When I reviewed Master’s Keep 1894 last year, I discussed storytelling and its commonplace in American whiskey – particularly when it comes to marketing limited editions. It’s not uncommon for producers to incorporate a story into a release, yet far too often these tales and the whiskeys they’re associated with fall flat. Unsurprisingly, the very method used to increase expectations is the primary reason they fail (as expectations simply aren’t met). Fortunately, Master’s Keep Revival doesn’t need a story to give it purpose. Sure, we read about Eddie’s travels in Spain and his selection of 20-year-old Jerez-Xeres-Sherry regional casks. That’s not a tale – that’s a business trip. Revival doesn’t need a story – Revival tells a story.
Very rarely does a whiskey accomplish what Master’s Keep Revival has. There’s complexity in its uniqueness, gratification in its completeness, yet elusiveness in exactly what makes those traits so. It has intrigue, mystery, revelation, wonder, and closure. It reminds you of the past, opens your mind to the future, and ultimately provides a sipping experience that very few American whiskeys can (or ever do). Last year Master’s Keep Decades received praise from numerous critics and industry publications, ranking third overall in Whisky Advocate’s Best of 2017. With Revival, Wild Turkey has an even stronger contender for 2018’s Whisky of the Year.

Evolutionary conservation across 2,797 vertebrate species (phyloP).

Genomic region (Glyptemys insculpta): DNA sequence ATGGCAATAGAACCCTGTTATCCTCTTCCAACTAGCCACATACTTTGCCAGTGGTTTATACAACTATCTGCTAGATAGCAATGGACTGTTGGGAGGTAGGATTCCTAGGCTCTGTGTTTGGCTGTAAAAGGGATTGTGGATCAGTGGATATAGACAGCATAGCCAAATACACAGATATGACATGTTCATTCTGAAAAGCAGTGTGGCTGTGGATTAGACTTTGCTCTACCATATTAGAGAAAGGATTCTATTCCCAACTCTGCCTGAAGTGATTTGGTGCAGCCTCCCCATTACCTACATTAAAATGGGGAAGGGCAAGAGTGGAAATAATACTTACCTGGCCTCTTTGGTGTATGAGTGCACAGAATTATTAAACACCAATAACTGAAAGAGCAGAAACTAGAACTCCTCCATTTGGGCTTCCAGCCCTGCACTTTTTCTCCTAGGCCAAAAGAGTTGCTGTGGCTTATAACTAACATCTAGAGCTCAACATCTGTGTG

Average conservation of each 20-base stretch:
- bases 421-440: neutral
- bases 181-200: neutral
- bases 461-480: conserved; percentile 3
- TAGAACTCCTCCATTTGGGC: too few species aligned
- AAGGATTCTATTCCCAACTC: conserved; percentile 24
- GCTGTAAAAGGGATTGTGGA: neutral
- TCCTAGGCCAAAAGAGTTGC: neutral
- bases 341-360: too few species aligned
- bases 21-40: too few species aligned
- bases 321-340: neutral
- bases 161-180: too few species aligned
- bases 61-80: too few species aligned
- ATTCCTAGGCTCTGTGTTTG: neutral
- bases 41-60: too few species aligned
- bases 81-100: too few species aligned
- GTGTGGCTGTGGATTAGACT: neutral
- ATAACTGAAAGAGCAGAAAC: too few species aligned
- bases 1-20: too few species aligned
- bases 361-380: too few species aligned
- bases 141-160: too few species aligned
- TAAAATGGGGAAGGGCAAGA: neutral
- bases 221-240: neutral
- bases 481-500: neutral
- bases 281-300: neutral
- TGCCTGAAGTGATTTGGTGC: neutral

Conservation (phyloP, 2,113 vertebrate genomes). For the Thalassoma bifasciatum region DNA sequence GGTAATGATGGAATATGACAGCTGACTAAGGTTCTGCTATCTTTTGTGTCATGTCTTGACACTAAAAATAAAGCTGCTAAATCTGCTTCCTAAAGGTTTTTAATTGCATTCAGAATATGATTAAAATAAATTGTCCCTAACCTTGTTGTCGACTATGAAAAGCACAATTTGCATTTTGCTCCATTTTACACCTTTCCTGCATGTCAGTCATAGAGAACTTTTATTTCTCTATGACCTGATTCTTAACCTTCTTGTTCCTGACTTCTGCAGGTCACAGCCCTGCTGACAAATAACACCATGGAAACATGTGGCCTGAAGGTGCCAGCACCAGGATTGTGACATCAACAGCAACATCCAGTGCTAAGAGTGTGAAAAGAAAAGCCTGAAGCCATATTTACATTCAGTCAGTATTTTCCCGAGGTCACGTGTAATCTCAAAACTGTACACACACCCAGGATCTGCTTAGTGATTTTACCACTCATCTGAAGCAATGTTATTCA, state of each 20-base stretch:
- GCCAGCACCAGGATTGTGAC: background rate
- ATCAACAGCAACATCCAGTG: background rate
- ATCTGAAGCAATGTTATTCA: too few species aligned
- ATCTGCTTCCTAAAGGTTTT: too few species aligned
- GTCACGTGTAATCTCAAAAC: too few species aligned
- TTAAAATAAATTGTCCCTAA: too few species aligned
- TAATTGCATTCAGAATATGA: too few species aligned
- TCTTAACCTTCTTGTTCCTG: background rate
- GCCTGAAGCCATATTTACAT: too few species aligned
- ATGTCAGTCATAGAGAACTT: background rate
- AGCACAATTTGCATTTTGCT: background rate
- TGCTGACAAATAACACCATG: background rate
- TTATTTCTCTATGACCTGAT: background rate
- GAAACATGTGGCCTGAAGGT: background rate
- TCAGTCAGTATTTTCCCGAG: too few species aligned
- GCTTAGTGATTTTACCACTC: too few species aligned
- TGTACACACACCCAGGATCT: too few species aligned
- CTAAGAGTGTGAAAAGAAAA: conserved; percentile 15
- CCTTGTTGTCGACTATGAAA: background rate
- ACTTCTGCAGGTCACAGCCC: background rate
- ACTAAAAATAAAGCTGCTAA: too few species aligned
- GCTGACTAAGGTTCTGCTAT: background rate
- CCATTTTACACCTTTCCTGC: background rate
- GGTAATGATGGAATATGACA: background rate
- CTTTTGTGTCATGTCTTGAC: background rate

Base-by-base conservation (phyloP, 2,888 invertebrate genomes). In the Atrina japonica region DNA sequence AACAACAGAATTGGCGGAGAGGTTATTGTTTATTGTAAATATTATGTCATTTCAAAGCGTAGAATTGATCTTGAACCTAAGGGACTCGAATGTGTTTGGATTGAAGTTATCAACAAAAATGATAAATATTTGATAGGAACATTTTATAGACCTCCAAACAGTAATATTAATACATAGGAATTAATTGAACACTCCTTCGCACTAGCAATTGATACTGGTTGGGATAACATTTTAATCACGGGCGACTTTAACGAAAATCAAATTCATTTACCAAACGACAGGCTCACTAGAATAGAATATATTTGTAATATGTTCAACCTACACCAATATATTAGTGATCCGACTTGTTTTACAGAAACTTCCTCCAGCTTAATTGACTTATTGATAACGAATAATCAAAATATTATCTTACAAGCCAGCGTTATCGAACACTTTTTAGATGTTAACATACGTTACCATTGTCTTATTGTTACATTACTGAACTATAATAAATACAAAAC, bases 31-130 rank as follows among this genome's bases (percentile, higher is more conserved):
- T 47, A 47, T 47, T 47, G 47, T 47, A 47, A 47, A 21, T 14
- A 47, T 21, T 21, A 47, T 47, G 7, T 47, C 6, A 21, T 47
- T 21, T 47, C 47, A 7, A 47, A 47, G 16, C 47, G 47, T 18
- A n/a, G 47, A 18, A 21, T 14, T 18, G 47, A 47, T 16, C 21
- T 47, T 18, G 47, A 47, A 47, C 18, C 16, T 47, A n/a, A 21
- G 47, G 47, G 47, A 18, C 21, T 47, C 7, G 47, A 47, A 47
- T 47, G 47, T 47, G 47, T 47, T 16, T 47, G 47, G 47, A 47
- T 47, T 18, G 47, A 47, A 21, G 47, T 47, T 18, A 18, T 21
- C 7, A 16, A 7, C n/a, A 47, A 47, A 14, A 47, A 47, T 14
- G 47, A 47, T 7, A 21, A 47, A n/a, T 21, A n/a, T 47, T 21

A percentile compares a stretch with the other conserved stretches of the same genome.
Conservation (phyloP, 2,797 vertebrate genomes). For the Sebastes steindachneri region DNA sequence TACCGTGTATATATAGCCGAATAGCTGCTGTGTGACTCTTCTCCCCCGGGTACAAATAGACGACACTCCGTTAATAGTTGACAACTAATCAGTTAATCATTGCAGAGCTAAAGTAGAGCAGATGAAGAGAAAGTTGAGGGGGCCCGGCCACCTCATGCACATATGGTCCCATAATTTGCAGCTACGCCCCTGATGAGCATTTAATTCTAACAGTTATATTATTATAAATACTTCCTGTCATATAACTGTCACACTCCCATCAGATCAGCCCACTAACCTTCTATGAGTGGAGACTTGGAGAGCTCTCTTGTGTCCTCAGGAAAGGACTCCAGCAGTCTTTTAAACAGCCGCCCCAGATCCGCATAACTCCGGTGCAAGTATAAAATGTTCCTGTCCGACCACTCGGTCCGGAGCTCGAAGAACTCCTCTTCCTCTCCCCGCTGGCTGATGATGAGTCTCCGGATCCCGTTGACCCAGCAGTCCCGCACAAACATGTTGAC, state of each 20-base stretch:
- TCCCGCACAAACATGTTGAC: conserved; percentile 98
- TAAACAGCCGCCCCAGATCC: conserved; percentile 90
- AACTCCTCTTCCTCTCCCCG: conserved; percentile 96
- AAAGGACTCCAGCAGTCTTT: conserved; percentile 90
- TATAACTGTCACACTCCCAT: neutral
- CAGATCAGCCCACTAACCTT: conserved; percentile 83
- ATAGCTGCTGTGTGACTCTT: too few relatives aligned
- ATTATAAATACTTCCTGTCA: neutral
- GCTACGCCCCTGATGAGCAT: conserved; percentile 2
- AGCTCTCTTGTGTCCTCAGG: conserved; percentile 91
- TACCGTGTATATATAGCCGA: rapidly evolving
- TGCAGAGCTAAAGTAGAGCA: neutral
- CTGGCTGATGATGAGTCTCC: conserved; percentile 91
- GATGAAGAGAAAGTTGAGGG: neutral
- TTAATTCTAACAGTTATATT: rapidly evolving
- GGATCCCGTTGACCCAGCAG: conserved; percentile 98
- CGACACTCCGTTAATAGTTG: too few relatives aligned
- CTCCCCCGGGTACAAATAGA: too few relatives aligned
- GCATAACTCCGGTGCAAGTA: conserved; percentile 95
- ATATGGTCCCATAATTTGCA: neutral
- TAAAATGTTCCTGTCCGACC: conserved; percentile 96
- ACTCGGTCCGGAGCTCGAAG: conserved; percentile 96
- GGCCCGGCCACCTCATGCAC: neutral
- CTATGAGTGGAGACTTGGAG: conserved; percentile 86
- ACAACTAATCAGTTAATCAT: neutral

Well done, Mr. Russell. Revival is truly a masterwork.